15 Quick Ways to Speed up Your WordPress Site

The best way to attract additional traffic to your website via your WordPress blogs is to increase its speed. When pages don’t load quickly visitors will not stay at your site for long. Yet we tend to disregard this aspect of our sites and don’t concentrate on increasing our websites’ speed. Maybe tuning up the internal speed of our WordPress website is intimidating to us.

It’s a huge problem if your loading time is above 3 seconds or if the size of your page is greater than 2MB. Then you will be losing money by way of server fees and loss in sales. Many tools are available online to identify problems that cause slow loading and poor UX, like Pingdom, GTmetrix, WebPage Test, KeyCDN Speed Test and Google PageSpeed.

Learn 15 ways of how to improve the performance of your WordPress blog.

15 Quick Ways to Speed up Your WordPress Site

#1. Your images must be optimized

Images are generally the chief culprit in a slow-loading website. So ensure that your images are optimized, particularly the ones below 50KB, before you upload the images to your site. Using Photoshop or some other image optimization software or an online tool like tinypng is the best way to get the job done. Save your images with their quality of up to 60 percent. Progressive images must be used for JPG files for this kind of images provide a seamless UX.

#2. Merge Small Inline CSS files — CSS files
Browsers can only handle a limited number of HTTP requests at a given time. When the limit is attained, several files wait as others get downloaded. If you merge your CSS files into a single CSS file, the page moves much faster. If your CSS files are under 2KB then inline them and don’t ask for an additional HTTP request. WordPress has some great plugins like Better WordPress Minify and Autoptimize which could help you in your merger.

#3. Facilitate compression
Compressing at your server your Javascript and CSS files will enable browsers to download the files quicker. If you enable compression, both mobile and desktop users will experience a dramatic increase in your site’s speed.

#4. Ensure KeepAlive is enabled
Apache, which is a largely used server for shared hosting at cheaper hosting companies, has a terrific feature called KeepAlive that enables connections to be open for several HTTP requests. So make sure that your host keeps KeepAlive activated. So make sure that KeepAlive is activated at your hosting company.

#5. Javascript files must be kept at the footer
Browsers won’t start to load the content till all Javascript files that are in the page header are downloaded. This problem can be solved easily. Shift the Javascript files from to the footer from the header of the page.

#6. Allow caching
Caching dramatically decreases the loading time of pages which don’t change frequently. When you enable caching at your website, your code won’t generate the page again and again. The user experience vastly improves and your server is able to take on more traffic.

#7. Use a Content Delivery Network
Content Delivery Network, Generally known as CDN. A CDN is a content delivery system from the servers located I multiple data centers to the user’s web browsers. When users visits the web page, CDN deliver the data like CSS, images file from the nearest data center, so the webpage can load much faster.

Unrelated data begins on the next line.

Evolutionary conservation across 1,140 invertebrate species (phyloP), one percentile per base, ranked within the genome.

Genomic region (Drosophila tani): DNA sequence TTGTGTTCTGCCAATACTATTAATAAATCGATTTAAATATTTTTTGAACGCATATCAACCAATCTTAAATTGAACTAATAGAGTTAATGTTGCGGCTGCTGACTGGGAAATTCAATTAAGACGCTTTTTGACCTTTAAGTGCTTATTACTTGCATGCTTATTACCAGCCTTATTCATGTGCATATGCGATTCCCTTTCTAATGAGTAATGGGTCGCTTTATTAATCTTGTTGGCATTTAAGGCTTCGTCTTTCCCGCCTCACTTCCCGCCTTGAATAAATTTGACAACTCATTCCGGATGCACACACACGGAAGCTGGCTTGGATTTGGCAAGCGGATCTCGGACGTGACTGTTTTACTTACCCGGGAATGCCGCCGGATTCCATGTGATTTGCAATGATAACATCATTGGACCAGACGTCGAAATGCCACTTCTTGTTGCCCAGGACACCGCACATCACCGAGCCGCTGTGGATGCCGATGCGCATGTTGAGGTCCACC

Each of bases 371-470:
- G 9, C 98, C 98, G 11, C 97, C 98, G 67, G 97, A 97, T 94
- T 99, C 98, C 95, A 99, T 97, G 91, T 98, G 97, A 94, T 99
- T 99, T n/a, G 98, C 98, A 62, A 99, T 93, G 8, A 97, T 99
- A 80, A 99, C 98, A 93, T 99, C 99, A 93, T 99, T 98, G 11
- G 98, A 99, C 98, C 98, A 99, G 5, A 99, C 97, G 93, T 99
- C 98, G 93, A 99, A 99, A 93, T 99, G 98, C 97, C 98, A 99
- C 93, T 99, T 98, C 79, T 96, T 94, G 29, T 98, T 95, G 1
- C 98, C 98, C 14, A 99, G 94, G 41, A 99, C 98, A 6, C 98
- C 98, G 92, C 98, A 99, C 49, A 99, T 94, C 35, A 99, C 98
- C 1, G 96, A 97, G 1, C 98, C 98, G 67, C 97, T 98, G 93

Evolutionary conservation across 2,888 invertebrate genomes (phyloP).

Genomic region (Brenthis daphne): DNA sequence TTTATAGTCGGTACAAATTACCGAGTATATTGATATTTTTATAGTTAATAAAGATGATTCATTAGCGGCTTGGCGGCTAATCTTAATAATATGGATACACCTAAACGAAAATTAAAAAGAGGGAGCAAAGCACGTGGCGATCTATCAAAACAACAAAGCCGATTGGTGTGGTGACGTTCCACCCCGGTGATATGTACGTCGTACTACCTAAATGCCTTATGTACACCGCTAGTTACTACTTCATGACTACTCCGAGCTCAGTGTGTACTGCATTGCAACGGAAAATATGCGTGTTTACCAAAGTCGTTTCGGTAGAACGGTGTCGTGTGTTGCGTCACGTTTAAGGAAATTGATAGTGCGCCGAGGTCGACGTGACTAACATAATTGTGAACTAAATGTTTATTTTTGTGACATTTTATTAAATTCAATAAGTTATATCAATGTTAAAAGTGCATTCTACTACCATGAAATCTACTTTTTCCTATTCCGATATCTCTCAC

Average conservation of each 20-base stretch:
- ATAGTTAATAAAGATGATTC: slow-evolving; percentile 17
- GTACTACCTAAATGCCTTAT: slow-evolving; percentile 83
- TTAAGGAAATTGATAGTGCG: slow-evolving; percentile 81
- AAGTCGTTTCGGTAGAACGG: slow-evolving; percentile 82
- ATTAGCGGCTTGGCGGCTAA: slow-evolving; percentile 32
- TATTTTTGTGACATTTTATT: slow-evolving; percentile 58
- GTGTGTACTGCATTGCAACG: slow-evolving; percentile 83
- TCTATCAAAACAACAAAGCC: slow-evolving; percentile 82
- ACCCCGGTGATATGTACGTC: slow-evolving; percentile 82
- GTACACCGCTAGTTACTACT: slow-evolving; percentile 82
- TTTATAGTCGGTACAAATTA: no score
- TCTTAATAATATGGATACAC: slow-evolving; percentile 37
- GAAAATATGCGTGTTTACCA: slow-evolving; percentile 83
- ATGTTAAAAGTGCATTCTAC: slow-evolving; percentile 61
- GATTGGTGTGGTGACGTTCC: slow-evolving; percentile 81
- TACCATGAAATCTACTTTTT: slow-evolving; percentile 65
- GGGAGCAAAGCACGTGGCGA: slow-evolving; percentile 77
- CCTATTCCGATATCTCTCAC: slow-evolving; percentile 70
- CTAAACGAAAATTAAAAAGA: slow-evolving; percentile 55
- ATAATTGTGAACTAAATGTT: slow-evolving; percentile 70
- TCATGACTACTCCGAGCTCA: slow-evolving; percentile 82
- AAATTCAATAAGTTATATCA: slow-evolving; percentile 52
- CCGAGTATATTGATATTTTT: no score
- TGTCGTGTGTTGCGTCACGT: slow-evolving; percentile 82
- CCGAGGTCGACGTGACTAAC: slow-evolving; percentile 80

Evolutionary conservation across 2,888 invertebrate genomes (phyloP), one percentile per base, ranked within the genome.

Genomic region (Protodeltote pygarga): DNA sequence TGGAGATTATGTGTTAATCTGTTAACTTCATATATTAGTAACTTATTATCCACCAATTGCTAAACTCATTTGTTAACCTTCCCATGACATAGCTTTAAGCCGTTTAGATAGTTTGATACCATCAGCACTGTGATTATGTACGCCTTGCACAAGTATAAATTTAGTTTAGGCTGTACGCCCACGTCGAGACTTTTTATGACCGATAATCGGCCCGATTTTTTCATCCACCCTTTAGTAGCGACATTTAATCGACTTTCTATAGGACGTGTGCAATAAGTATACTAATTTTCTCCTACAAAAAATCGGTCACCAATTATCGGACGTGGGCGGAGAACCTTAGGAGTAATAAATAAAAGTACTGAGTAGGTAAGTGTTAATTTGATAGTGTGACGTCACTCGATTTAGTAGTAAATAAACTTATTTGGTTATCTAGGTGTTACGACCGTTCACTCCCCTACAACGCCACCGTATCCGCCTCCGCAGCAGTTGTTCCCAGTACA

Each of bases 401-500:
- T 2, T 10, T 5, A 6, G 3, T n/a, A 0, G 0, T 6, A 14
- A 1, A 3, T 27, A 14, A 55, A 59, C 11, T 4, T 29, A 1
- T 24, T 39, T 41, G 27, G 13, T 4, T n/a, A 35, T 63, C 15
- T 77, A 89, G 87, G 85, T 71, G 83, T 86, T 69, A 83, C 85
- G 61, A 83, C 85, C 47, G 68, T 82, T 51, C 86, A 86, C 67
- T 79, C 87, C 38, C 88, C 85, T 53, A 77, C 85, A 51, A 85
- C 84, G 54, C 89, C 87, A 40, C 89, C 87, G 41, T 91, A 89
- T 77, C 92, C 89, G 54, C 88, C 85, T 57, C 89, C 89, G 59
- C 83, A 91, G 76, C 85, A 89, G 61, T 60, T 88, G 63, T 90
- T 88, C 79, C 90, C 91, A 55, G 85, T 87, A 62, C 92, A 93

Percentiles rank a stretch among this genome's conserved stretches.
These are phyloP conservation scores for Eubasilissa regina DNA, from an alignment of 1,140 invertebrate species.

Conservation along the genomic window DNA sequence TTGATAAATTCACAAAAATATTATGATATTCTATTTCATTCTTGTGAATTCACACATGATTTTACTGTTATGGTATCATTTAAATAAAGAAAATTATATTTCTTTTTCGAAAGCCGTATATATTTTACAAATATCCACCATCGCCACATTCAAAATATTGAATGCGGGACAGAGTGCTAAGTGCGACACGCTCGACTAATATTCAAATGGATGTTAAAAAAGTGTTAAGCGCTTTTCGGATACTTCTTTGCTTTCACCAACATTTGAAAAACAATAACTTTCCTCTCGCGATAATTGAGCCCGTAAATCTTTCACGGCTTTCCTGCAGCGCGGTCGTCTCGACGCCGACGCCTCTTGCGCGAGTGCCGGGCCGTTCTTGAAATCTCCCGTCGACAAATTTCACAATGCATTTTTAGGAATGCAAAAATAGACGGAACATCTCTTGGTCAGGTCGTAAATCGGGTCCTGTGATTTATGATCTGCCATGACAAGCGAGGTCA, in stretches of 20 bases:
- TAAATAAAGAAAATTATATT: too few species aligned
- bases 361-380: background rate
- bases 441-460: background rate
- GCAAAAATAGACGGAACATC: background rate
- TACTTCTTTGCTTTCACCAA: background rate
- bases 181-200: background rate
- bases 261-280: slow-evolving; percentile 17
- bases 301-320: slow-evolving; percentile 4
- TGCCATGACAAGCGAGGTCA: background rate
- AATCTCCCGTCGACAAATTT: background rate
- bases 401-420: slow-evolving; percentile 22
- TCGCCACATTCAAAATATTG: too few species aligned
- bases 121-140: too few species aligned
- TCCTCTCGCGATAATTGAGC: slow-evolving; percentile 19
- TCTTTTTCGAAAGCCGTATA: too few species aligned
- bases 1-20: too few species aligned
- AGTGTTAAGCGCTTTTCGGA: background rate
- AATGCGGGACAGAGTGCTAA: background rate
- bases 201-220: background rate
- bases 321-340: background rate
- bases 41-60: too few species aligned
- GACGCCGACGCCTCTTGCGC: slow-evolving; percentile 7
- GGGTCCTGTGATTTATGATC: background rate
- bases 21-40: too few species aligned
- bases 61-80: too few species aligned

#8. Check for 404 errors
Believe it or not, any missing file causes a 404 HTTP error which will certainly slow the loading time at your site. So always look out for 404 errors when your pages are getting rendered.

#9. Minimize HTTP requests
The greater your HTTP requests, the slower will be your site’s loading time. Your aim must be to lessen the HTTP requisition per page.

#10. Select right file for images
Use for your default, JPG which is the fastest and smallest loading kind of file. For images only use PNG with text or if you want a transparent background. GIF files can severely slow your site’s loading time.

#11. Minimize page size
It’s always tempting to show plenty of content on your pages, but you must keep the size of your pages at the minimum. This is more important for mobiles. If a new visual does not add value to your site, then avoid including it.

#12. Scale images
Don’t change image size in HTML directly. Make a thumbnail of the visual in the exact size that you want it on your pages. Use a fresh, resized version of the image and use that.

#13. Leverage Browser Caching
Have in place a caching procedure for all responses to your server and static files like CSS, images, and Javascript so that the browser can decide if it can use a file loaded previously or not.

#14. Monitor your database
Database-driven sites like WordPress and every other CMS-based site need to have their database optimized. Full optimization is time-consuming and tricky. So take the help of phpMyAdmin where you will get several optimization options.

#15. Select hosting company well
Select a hosting company that meets the needs of your site. Keep off hosting companies that have only shared hosting and play host to hundreds of websites/server to maintain minimum fees. The less you pay, the poorer the service you’ll get. Shared hosting is out for you, especially if you have CMS, an E-commerce website, traffic spikes or plenty of traffic. A WordPress hosting that’s WPEngine-managed would be ideal for all WordPress sites.

To sum up, getting your loading time optimized is a winning situation for your likely clients and you. How happy your visitors would be to experience ultra loading! A fast-loading site makes everything hunky-dory and Google gives you higher rankings. Bounce rates go down, users are happy and conversion rates go upwards. Above all, your sales go skywards. So don’t lose cash and traffic. Optimize your loading time right now!